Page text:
UKOM and Nielsen’s rollout of the industry’s first standard online video metric will be invaluable for broadcasters, but also highlights the failings of the Broadband Measurement Working Group.
Last week the UK Online Measurement Company (UKOM) and Nielsen unveiled the first industry-backed online video metric (nma 19 May 2011). The news means broadcasters and brands can directly compare web viewing with TV for the first time, which will inevitably increase confidence and spend in the sector.
Although the arrival of UKOM’s VideoCensus metric on the market was later than anticipated, it has nonetheless beaten the progress of another body whose remit is also to establish a common metric for online video, albeit across all devices: the Broadband Measurement Working Group.
This group, made up of ABCE, BARB, the BBC, BT Vision, Channel 4, the IPA, ITV, Sky and Virgin Media, remains unable to commit to a deadline for the rollout of a standard metric for video on demand across web-connected devices four years after its launch (nma 3 February 2011). The reasons why the body’s progress has been slow has confused many, including broadcasters themselves.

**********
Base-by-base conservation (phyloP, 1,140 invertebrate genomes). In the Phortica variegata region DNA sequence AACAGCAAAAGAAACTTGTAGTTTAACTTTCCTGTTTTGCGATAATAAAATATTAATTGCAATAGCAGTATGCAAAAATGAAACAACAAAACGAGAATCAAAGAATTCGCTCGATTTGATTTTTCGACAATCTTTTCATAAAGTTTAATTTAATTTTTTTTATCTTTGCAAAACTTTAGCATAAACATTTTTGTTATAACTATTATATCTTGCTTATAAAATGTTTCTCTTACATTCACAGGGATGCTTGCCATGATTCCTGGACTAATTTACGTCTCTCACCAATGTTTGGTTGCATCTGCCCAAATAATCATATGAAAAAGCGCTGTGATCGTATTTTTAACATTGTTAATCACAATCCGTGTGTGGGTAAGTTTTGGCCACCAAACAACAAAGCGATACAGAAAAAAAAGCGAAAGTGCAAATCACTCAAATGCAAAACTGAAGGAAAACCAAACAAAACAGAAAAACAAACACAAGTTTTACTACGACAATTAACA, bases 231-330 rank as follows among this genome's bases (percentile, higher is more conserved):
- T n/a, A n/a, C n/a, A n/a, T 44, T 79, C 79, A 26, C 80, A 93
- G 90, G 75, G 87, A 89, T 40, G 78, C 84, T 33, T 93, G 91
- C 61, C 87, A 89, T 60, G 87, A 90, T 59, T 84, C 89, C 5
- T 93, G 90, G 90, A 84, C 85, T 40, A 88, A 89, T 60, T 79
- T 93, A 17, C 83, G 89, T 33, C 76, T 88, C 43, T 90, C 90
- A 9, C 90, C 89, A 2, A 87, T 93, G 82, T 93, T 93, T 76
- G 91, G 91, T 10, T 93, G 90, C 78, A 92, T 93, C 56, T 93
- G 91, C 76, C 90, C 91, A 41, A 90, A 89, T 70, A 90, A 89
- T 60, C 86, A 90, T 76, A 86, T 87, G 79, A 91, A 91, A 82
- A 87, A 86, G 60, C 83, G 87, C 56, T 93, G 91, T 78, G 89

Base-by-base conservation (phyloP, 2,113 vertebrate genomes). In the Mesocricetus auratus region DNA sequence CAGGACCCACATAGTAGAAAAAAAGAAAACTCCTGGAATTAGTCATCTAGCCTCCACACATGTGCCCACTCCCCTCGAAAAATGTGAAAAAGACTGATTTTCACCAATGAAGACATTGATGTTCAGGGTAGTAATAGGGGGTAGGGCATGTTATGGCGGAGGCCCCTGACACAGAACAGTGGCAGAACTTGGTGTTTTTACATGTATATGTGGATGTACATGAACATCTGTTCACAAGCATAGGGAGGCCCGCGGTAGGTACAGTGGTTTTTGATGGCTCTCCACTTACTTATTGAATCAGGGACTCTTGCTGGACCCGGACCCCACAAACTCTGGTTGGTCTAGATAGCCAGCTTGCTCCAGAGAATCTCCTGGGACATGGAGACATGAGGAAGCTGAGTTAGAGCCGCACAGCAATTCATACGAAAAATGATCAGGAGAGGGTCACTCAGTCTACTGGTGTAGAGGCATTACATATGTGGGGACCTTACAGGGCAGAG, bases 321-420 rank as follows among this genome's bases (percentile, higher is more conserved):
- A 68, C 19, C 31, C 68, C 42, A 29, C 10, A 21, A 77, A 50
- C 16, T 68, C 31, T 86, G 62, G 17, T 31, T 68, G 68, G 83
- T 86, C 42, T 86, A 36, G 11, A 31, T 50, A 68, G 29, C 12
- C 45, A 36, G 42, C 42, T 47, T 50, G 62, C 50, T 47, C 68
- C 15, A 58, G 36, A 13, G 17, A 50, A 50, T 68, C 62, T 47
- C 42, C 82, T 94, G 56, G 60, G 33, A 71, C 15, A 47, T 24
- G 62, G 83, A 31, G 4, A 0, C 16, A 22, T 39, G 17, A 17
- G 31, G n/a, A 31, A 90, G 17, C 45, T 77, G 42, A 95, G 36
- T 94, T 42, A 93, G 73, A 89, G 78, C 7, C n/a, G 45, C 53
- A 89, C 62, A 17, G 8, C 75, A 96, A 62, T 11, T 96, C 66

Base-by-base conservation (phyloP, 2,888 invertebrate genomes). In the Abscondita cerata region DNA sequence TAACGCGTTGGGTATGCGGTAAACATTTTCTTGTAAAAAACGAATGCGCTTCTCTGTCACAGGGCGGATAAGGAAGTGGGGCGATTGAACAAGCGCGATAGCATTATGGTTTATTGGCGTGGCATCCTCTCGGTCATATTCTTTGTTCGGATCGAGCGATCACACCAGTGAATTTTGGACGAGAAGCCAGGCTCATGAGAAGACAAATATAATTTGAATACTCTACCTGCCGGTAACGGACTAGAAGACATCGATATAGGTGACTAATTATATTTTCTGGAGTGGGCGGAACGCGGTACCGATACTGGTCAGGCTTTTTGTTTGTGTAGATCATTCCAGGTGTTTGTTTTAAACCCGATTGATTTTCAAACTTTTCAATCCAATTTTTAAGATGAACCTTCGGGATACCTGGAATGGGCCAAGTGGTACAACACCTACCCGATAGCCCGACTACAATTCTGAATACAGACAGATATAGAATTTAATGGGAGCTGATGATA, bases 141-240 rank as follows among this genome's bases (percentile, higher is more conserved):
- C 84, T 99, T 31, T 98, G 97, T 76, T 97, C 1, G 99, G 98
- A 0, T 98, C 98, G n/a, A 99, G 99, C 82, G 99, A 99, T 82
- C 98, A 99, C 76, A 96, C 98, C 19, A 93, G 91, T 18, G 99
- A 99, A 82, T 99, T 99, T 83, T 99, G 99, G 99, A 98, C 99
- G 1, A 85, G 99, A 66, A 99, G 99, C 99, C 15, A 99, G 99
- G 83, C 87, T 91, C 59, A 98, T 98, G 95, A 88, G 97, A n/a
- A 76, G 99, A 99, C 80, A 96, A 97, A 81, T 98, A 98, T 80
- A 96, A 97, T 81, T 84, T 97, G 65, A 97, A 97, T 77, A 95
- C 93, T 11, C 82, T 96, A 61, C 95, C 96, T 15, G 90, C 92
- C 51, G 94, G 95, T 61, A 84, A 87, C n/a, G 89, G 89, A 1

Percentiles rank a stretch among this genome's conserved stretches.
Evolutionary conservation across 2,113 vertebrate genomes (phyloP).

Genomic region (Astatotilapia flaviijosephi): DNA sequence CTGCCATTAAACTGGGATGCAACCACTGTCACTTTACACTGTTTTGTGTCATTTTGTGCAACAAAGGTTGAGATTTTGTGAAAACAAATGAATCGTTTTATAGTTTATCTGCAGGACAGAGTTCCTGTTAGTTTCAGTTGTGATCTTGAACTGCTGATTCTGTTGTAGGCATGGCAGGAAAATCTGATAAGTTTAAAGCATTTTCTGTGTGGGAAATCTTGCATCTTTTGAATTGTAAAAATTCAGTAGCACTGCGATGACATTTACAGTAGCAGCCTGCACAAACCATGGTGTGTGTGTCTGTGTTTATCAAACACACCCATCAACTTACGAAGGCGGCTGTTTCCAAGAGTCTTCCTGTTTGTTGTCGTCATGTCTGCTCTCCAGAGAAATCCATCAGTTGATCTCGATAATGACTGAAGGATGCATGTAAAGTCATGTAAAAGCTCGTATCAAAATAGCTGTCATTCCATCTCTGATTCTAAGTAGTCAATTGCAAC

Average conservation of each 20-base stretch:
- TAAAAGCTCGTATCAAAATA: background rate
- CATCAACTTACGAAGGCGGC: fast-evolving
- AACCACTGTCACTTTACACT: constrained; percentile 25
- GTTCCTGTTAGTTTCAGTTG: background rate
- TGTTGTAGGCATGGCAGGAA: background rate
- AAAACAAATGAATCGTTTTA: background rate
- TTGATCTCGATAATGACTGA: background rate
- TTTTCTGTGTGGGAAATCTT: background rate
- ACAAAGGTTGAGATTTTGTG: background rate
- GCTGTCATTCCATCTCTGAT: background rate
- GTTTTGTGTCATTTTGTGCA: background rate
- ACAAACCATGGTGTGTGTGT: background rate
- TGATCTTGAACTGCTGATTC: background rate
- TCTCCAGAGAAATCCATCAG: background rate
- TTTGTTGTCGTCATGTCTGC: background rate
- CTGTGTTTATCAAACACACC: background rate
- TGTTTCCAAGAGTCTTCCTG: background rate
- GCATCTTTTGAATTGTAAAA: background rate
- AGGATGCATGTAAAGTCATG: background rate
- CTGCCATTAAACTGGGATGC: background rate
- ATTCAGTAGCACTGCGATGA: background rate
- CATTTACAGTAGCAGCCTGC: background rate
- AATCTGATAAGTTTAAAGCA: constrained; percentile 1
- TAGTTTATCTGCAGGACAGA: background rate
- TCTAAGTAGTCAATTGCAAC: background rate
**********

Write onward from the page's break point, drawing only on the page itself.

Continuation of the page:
At nma TV’s roundtable last month, ITV’s MD of online and on-demand Robin Pembrooke agreed that the progress of the BMWG hasn’t been as fast as he would have liked, but he went on to praise UKOM’s progress. However, he was also quick to point out the necessity for UKOM to keep evolving its measurement system, as broadcasters increasingly launch their content across mobile, connected TVs and other platforms.
In a sector like digital, the importance of pace is vital. But the BMWG’s slow progress is another example of how a consortium-led joint venture can hamper the achievement of quick, tangible results – YouView having suffered from similar issues.
The release of VideoCensus is a significant step and will be of huge benefit to broadcasters, most of which have stressed the importance of increasing their understanding of audience engagement with online content. But its arrival may come at the expense of the BMWG, which must accelerate its efforts if it’s to avoid becoming redundant.